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SWMUK18 – On ‘expedition’ to Wales

Last-minute, Marijn Sinkeldam persuaded me to buy a ticket. On a Friday in October, the two of us leave Nijmegen to go to Wales. It is the place where the yearly UK student conference for Wilderness Medicine will take place: SWMUK18. After a flight from the warm and sunny Netherlands (25°C) to rainy Liverpool, it appears that the last part of our journey will become a small expedition. Exactly this weekend, Wales is being struck by battering storms and flooding rains. Some parts of Wales are even suffering the worst floods of the past 30 years. Our own journey continues without problems until we almost reach the campsite. Here, a tree branch has brought down an electric wire on the road, blocking our only entrance.

Luckily, the organising committee is prepared for everything: or as much as possible. They called help to clear the obstacles and took out their contingency plans to tackle the problems of the storm. They are also expected to, by no less than 200 participating (para)medical students, coming from all of the UK and beyond. We are the only two Dutch people, a few Germans and Italian students, as well as several American speakers, comprise the rest of the international delegacy.

The contingency plans include arrangements for using a special sleeping shelter: we do not bother with our tents and enter two of the large cowsheds located on the campsite. After the opening of the event on Friday evening and a fairly comfortable night, we were ready for the first sessions on Saturday. We had plenty of choice and could participate in (among other things) a lecture on altitude sickness (Dr. Jesse Gehner), avalanches (Dr. Josh Nichols) and a very personal story about loss and survival in a polar bear attack on Svalbard (Rosie Baker). During the workshops that followed, I learned what you can do if one of your team members sinks down due to hypothermia (Dr. Chris Sloan) and we practiced with triaging mass casualty victims using the British gold-silver-bronze command structure (Dr. Adam Collins).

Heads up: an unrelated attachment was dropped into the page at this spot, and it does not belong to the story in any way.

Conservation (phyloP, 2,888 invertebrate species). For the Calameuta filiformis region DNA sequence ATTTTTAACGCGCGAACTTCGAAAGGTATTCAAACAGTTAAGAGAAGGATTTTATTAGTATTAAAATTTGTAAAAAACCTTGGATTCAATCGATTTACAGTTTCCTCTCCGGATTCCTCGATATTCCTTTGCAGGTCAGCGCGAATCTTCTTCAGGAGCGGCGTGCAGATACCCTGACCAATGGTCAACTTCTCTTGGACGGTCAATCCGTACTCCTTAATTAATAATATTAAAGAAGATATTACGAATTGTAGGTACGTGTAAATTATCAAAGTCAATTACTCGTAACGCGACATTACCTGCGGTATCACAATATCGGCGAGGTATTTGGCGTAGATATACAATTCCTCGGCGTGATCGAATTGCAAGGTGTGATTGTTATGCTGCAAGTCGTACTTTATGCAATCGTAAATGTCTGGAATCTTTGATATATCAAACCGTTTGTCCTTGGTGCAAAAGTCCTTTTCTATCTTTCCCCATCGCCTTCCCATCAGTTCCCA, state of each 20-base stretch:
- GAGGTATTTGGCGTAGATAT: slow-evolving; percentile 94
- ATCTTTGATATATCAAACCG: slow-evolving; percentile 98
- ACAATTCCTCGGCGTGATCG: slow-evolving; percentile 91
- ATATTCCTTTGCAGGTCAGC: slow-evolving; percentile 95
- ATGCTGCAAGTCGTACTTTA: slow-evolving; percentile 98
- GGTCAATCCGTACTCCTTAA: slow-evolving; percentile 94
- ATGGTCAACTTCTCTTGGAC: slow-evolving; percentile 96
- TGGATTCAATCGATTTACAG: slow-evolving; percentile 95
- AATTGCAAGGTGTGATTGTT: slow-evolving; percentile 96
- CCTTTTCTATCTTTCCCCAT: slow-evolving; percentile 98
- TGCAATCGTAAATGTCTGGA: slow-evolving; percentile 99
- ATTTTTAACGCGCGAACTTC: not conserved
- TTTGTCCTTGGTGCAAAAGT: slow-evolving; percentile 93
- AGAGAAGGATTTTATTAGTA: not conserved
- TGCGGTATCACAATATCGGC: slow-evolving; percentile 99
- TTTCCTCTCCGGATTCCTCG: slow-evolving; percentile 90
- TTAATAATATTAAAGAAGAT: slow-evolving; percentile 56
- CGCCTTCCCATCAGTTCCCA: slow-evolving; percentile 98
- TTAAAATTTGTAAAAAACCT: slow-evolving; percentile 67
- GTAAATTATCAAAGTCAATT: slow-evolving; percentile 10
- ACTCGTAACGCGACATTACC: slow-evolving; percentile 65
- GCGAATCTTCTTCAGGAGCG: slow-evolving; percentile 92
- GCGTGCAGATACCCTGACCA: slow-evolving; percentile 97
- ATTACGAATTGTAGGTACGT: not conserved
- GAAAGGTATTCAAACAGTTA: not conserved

The storm doesn’t stop us (two Dutchmen with a passion for running) to take out our shorts, put on our headtorch and run up the nearest hill on Saturday night. I am used to looks full of disbelief when I propose an idea like this. I certainly did not expect enthusiastic reactions from other participants or speakers, but one immediately volunteered to join. Some others had taken on the same idea and joined or formed their own group. Apperently, every event selects its own type of participants. After a wet but energising lap, and a refreshing shower, it is time for a Ceilidh. We did not know what a Ceilidh might entail, nor did many others, but it appeared to be some kind of Scottish folk dance. A folk band plays a few songs and shows instructions, and soon we learn how a proper Welshman should dance to his folk music. Even though not all of us are naturals, everyone joins and tries their best.

Sunday had an interesting programme as well, including a lecture on starting a NGO (Keri Baker), choosing the right gear for your expedition (Kevin Johnsone) and a discussion about rafting and how to act in a problematic situation on wild waters. As last activity, I participated in a very realistic simulation of a mass casualty in a war zone and had to take care of a young man shot in his chest (Dr. Anne-Marie Esler, Dr. John M. Hargrave & Dr. Elizabeth Keating). While doing my ABC, people filled with terror were shouting at us and gunshots echoed in the background.

In conclusion, a brilliant and educational experience and a place where I met a lot of like-minded, enthusiastic, special people. My gratitude to the organising committee for making the event possible (any readers who feel tempted to organise a Dutch edition?). As long as there is no Dutch edition, I would recommend this event to every student interested in outdoor medicine. Follow our Facebook page to hear about the date of SWMUK19!

For more information about the conference itself, the speakers or the workshops mentioned above see the SWMUK-website.

Review was written by Daan Viering – Final year medical student from Radboud University, Nijmegen, and participant of SWMUK18